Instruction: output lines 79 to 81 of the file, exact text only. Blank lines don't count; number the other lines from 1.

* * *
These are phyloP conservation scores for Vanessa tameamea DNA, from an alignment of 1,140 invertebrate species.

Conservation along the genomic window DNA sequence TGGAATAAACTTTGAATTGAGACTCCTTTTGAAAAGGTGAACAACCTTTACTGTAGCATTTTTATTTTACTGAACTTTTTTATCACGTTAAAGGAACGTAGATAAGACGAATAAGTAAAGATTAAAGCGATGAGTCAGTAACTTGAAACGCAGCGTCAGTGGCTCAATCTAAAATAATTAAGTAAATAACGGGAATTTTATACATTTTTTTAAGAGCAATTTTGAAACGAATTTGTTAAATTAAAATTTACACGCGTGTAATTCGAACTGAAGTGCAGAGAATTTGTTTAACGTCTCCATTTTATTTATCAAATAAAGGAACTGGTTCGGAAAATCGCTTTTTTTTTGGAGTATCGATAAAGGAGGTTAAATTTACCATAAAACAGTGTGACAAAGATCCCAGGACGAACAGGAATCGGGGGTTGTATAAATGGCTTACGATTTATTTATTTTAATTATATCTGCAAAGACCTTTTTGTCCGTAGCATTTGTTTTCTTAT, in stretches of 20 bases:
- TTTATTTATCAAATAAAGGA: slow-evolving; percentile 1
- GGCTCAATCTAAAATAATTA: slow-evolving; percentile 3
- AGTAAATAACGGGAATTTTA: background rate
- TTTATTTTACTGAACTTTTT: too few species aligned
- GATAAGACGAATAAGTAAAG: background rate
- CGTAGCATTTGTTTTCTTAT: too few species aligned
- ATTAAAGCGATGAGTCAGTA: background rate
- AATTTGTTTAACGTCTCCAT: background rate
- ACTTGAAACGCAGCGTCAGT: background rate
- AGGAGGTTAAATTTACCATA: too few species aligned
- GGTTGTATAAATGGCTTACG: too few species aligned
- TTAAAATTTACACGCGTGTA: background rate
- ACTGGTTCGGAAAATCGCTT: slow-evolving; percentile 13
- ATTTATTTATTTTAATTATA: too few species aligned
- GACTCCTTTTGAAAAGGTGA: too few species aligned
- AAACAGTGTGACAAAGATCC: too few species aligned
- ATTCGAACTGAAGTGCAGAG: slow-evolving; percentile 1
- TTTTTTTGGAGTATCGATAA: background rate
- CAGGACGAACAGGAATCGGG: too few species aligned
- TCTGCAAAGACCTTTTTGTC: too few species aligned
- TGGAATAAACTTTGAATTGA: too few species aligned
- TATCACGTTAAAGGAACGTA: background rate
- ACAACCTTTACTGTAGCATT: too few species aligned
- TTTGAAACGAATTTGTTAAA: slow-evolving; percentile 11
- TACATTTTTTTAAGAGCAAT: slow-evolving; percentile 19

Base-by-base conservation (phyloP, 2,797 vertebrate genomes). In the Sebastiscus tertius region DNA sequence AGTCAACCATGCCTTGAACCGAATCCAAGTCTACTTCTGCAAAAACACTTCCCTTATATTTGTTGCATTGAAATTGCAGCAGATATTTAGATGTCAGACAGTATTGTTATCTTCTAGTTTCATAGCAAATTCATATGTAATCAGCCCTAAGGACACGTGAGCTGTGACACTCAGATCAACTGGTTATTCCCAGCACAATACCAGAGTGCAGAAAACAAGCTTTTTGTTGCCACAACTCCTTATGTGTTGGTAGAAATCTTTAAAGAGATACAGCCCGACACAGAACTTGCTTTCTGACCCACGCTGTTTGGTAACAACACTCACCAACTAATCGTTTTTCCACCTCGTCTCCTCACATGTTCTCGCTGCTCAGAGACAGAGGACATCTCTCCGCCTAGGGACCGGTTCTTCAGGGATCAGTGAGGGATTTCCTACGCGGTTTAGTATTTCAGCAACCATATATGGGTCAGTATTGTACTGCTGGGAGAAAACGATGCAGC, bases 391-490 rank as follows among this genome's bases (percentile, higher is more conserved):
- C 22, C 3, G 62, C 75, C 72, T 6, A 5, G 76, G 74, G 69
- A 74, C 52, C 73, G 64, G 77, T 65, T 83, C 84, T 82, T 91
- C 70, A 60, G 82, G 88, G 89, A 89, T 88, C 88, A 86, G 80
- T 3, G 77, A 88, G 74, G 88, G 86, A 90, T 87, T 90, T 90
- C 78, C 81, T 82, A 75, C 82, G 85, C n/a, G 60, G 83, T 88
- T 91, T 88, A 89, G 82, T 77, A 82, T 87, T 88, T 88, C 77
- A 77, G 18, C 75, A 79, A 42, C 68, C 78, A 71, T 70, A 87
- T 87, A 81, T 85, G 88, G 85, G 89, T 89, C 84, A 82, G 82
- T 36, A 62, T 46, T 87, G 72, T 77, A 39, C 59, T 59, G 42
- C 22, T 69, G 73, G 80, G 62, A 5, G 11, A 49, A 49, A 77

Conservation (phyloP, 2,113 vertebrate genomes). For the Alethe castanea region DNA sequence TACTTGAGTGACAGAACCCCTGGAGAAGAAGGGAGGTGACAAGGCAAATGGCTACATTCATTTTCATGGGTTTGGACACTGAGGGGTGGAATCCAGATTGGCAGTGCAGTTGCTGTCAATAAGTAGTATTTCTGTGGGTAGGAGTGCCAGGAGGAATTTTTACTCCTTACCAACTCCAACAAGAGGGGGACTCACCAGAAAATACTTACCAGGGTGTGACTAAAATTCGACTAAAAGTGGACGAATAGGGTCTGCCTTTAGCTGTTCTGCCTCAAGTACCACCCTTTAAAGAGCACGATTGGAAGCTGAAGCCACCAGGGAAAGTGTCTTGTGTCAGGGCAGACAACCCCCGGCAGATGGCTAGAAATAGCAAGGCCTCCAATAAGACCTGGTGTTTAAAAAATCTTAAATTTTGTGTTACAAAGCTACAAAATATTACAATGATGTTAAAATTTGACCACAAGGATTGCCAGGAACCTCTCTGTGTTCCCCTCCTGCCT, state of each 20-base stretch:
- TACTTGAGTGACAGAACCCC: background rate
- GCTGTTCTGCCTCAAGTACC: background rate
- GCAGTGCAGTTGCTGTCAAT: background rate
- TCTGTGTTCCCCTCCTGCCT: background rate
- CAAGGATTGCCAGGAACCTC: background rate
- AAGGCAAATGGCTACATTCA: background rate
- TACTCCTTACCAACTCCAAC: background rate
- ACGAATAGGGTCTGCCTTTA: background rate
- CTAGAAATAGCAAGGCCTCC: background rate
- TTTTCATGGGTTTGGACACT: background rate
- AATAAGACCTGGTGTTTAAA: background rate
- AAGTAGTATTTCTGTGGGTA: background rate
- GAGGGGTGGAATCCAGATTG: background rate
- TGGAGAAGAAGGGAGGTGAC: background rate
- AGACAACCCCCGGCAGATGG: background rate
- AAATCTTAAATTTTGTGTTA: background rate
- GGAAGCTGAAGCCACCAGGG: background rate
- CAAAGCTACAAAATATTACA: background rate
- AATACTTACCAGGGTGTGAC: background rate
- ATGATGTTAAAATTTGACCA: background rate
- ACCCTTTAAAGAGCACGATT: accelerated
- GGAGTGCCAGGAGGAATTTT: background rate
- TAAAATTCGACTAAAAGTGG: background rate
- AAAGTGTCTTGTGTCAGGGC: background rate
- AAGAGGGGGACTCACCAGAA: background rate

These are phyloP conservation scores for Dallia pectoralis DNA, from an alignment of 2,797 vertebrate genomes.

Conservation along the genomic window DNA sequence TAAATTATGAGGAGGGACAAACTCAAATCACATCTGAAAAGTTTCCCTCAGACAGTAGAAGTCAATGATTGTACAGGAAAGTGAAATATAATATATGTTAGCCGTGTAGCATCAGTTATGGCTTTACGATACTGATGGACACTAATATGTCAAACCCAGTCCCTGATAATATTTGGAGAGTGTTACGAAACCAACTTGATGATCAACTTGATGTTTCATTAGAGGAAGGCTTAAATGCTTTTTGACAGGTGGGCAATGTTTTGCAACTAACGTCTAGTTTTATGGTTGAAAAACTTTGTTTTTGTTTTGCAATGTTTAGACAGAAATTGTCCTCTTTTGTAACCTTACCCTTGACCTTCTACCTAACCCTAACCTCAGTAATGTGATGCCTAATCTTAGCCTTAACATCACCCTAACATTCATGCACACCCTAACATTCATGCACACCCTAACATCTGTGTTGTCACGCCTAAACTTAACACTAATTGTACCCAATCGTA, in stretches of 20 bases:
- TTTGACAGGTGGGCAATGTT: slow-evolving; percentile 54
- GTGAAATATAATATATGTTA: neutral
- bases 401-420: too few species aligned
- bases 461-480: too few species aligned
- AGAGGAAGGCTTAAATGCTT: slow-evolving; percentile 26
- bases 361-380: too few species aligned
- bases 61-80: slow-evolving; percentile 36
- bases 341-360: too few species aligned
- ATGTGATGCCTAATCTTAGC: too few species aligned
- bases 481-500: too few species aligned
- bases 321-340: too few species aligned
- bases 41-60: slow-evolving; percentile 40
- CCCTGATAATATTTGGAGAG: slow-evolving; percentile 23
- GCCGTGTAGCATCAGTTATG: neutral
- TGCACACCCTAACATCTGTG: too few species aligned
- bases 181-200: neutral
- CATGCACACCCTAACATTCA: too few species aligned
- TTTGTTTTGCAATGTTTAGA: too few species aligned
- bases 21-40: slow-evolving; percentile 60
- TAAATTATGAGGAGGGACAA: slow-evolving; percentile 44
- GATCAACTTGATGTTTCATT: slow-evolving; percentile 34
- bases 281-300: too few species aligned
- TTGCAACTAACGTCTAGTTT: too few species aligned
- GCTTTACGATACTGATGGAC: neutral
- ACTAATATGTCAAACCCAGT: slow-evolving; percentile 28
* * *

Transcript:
- CCCTGATAATATTTGGAGAG: slow-evolving; percentile 23
- GCCGTGTAGCATCAGTTATG: neutral
- TGCACACCCTAACATCTGTG: too few species aligned